Risk Perceptions of SARS-CoV-2 in the UK: A City-wise Analysis

Raza, Naba (2022) Risk Perceptions of SARS-CoV-2 in the UK: A City-wise Analysis. [Dissertation (University of Nottingham only)]

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Covid-19, which was first announced as a pandemic in early 2020, has recently mutated into a new fast-spreading version. From past lockdowns and coronavirus statistics, it is evident that preventive measures can help reduce the number of daily positive cases. Often, the adoption of behaviors to avoid a threat is influenced by how people perceive it. Thus, in this paper, I present results from a nationally balanced cross-sectional survey (N = 300) on how people perceive the risk of covid-19 infection and how those perceptions associate with preventive behaviors in ten cities across the UK.

The study reports that although the public is highly concerned all around the UK, people in Cardiff and Edinburgh perceive the highest risk of catching the virus. Pooled across all cities, trust in scientists and scientific knowledge, hearing about covid-19 from friends and family, having a pro-social attitude, self and collective efficacy beliefs, all emerge significant in predicting the perceived risk of coronavirus infection. Further, in the demographics-only pooled model, females appear to perceive higher risks than males. The results vary considerably across cities and therefore each city has a unique set of significant predictors. However, age, education, knowledge, and broad value orientations do not emerge significant in any of the models.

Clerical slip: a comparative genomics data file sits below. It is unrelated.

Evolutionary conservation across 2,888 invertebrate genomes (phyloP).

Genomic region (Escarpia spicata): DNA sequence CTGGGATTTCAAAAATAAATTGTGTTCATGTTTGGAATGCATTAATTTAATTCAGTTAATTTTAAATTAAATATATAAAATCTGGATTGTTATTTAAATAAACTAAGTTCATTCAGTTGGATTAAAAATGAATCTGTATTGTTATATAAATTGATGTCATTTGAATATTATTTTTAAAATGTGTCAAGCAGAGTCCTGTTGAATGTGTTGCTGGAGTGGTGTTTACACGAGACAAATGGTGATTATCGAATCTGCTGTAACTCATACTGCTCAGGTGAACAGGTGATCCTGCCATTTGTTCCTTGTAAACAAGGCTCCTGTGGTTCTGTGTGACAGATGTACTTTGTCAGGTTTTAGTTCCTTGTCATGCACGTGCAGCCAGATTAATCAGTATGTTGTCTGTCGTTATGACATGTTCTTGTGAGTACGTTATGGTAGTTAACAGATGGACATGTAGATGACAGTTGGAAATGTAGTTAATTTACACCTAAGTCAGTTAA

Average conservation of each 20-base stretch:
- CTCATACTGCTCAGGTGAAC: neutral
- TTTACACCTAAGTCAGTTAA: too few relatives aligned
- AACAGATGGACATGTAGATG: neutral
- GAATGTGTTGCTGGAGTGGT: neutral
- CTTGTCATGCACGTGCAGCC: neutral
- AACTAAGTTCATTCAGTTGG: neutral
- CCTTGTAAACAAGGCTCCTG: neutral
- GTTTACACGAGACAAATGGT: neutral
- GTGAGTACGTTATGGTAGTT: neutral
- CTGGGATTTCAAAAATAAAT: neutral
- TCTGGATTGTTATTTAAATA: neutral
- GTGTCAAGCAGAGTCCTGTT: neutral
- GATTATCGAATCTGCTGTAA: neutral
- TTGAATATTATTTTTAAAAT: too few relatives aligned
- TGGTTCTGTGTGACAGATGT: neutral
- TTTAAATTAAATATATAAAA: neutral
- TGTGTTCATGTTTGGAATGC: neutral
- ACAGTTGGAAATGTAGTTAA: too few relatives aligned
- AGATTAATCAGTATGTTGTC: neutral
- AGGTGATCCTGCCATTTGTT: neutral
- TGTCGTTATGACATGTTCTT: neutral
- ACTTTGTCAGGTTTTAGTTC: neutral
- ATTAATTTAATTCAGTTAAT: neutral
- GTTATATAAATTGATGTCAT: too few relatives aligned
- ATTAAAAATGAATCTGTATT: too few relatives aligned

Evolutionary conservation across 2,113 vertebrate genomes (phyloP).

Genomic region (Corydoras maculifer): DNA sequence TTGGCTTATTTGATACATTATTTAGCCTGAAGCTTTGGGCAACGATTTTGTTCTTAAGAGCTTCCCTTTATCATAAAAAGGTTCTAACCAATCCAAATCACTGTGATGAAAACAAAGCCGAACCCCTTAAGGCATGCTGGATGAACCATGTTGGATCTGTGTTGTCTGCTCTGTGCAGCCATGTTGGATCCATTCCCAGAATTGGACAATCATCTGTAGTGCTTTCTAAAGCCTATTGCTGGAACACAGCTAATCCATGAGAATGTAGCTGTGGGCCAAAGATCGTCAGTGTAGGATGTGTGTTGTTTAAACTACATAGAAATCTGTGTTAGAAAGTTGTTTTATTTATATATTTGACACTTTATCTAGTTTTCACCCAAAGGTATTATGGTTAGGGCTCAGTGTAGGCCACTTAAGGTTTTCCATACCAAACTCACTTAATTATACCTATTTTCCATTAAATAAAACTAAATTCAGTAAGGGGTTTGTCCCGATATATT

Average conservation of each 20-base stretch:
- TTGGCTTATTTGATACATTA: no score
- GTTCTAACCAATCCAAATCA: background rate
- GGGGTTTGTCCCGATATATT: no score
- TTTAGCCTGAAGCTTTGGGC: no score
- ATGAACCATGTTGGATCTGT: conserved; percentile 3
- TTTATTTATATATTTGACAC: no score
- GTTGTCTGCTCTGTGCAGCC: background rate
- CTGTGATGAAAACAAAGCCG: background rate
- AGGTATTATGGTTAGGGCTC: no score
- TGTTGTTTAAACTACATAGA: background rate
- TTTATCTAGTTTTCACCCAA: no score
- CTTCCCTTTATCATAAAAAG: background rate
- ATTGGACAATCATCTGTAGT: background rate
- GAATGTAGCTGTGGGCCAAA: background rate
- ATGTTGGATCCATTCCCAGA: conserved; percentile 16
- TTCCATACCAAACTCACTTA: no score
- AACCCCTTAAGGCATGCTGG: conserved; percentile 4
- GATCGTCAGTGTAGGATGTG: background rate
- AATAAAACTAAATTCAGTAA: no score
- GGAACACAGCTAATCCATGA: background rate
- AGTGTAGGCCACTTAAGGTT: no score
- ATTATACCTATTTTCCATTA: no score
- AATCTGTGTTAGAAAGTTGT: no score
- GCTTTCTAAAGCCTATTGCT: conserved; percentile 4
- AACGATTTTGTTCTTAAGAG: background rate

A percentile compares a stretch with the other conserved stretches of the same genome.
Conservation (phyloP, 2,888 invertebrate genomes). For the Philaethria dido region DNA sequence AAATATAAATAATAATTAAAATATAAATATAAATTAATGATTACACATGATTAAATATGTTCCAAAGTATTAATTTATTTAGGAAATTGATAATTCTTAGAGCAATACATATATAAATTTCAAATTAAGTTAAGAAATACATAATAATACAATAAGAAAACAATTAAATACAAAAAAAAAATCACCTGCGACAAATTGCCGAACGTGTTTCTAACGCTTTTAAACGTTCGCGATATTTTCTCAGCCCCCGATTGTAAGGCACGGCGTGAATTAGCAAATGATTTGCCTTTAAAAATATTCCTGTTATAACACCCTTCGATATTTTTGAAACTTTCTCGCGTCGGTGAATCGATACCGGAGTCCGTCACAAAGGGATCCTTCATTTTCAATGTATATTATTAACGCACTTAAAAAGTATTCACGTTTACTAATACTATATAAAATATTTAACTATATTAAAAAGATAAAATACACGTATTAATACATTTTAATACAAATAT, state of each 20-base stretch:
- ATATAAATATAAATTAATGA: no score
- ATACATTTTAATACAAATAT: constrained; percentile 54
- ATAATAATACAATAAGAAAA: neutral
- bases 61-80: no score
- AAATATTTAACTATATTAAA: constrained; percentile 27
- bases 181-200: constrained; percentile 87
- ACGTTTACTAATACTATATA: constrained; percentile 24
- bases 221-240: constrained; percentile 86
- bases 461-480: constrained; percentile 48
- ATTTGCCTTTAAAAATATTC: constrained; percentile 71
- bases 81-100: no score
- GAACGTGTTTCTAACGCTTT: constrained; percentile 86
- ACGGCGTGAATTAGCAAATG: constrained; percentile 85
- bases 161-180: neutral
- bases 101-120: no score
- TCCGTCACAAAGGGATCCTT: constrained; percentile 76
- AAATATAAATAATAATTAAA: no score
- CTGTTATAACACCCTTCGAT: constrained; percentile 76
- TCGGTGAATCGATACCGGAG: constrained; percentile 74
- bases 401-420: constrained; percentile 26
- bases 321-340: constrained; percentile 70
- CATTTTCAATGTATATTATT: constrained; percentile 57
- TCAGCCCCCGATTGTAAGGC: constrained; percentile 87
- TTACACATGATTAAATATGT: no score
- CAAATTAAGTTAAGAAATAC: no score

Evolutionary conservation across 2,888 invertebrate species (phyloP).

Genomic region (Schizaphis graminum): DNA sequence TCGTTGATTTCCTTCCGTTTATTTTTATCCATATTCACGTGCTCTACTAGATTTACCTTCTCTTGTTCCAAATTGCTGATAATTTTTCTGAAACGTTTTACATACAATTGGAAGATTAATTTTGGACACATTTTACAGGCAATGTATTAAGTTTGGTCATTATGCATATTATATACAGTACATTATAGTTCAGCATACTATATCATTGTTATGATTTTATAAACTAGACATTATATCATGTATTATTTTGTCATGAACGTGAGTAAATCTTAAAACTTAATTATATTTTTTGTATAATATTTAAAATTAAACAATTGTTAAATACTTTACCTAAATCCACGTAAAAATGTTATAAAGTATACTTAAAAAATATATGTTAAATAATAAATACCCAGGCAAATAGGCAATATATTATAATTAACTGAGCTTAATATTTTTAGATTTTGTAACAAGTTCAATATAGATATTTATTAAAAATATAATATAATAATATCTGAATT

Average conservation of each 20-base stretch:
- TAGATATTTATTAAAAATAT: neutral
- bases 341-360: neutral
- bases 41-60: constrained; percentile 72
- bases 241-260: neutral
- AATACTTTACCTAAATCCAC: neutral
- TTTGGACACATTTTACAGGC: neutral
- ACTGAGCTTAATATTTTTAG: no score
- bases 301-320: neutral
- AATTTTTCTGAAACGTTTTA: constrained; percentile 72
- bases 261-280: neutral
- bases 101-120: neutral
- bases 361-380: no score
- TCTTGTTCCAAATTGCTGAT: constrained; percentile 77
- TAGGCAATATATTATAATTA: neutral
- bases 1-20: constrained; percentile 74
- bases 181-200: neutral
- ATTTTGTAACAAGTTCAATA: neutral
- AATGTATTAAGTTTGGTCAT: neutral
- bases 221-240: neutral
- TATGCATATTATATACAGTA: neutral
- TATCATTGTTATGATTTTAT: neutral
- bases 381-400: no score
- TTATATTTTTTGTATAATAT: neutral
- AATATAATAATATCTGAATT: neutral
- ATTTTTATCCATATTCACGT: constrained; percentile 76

The research further identifies that how people perceive coronavirus as a risk significantly influences their adoption of an index of precautions in all ten cities. Thus, well-suited communications and policies can help form accurate risk perceptions in each city, thereby influencing the adoption rate of protective behaviors and efficient management of the virus.

Item Type: Dissertation (University of Nottingham only)
Depositing User: Raza, Naba
Date Deposited: 28 Apr 2023 09:23
Last Modified: 28 Apr 2023 09:23
URI: https://eprints.nottingham.ac.uk/id/eprint/68141

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